He has successfully re-invented his career on a number of occasions, riding the 60s pop wave, experimenting with heavy jazz rock and launched his own prog band (as a way of being able to escape the restrictions of the three minute pop song) whilst still managing to score a number of hits with his new band, including a No 1 in the States. From the outset Manfred has been best known as an interpreter of other performers' material, often selecting obscure or undiscovered tracks and adding his own interpretation, resulting in a very different take on the source material. Bob Dylan, Bruce Springsteen, Mike Heron, Sting, Paul Weller, Del Amitri, Super Furry Animals, Abba plus many more have all been given the Manfred treatment resulting in many memorable singles, album tracks and live songs.
Manfred Mann (born Manfred Lubowitz) was born in Johannesburg, South Africa on 21 October 1940. A mainly self-taught jazz pianist, he had private lessons with John Mehegan of Juillard School (New York) who passed through South Africa, and Professor Hartmann of the University of the Witwatersrand. In late 1961 he moved to the UK, primarily to get away from South Africa and to develop his talents outside of his home country. Manfred played jazz piano and taught music and harmony theory and it was during this time that he adopted the name Manfred Manne for his writing for Jazz News. The name was derived from another jazz performer, the drummer Shelley Manne. The ‘e’ would eventually be removed to become Manfred Mann.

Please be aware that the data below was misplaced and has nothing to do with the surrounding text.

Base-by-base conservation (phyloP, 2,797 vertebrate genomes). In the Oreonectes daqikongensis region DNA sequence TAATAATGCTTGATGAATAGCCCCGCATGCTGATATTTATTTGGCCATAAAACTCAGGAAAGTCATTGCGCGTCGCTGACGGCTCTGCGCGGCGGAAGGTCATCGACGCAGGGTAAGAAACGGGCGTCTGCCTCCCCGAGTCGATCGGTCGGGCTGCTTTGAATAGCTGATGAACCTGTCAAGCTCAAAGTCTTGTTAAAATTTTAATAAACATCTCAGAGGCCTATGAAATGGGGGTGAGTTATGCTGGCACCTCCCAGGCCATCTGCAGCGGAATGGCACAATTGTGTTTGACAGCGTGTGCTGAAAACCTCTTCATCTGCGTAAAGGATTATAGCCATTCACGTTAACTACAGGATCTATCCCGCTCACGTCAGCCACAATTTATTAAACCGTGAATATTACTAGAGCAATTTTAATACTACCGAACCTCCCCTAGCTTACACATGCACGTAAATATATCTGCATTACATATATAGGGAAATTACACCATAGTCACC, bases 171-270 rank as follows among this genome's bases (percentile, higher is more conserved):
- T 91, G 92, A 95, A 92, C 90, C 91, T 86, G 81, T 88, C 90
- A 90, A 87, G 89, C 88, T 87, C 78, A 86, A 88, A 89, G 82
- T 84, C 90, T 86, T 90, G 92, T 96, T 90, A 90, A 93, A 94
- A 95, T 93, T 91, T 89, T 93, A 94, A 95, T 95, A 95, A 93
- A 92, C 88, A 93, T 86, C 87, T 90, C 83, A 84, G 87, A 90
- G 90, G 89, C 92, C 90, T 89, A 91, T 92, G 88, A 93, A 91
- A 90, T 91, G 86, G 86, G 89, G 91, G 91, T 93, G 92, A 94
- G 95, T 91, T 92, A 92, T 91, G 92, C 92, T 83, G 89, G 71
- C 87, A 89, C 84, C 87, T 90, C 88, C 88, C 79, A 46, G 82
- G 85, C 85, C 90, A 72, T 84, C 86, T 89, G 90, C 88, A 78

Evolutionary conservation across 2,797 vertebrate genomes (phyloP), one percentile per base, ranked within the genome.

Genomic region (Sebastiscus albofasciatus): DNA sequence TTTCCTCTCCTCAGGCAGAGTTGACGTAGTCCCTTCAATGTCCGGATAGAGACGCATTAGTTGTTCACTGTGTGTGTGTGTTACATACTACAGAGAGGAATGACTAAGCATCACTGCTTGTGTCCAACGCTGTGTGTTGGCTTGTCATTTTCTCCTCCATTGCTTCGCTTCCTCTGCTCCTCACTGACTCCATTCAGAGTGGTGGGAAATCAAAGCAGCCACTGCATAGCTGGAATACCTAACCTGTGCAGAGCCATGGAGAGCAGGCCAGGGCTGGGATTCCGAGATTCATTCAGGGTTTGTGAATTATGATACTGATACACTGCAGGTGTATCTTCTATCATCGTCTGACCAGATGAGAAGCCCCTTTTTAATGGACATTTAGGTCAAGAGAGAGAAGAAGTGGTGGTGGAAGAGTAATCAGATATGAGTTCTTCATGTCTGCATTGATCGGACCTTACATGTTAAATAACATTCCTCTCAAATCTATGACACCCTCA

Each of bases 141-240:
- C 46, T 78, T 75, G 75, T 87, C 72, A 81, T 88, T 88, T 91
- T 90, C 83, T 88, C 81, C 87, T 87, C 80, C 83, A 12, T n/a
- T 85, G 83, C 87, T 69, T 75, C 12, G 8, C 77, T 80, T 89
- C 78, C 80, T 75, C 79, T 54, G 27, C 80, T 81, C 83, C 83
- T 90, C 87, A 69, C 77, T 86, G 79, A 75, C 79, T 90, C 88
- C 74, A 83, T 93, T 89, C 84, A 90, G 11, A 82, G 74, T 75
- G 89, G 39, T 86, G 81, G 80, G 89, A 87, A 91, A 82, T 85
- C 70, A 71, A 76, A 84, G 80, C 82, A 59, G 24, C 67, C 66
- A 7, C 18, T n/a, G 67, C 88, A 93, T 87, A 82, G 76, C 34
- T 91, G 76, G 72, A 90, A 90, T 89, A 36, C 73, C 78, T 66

During the 1960s, Manfred was a founder member of the hugely successful group Manfred Mann (using his name at the suggestion of their producer). A string of chart hits followed in both the UK and the US. It was during this time that Manfred first showed his talent at interpreting other people's material with hits obtained from songs such as 'Do Wah Diddy Diddy' (The Exciters), 'Just Like A Woman' and Mighty Quinn' (Bob Dylan) and 'Pretty Flamingo' (Mark Barkan).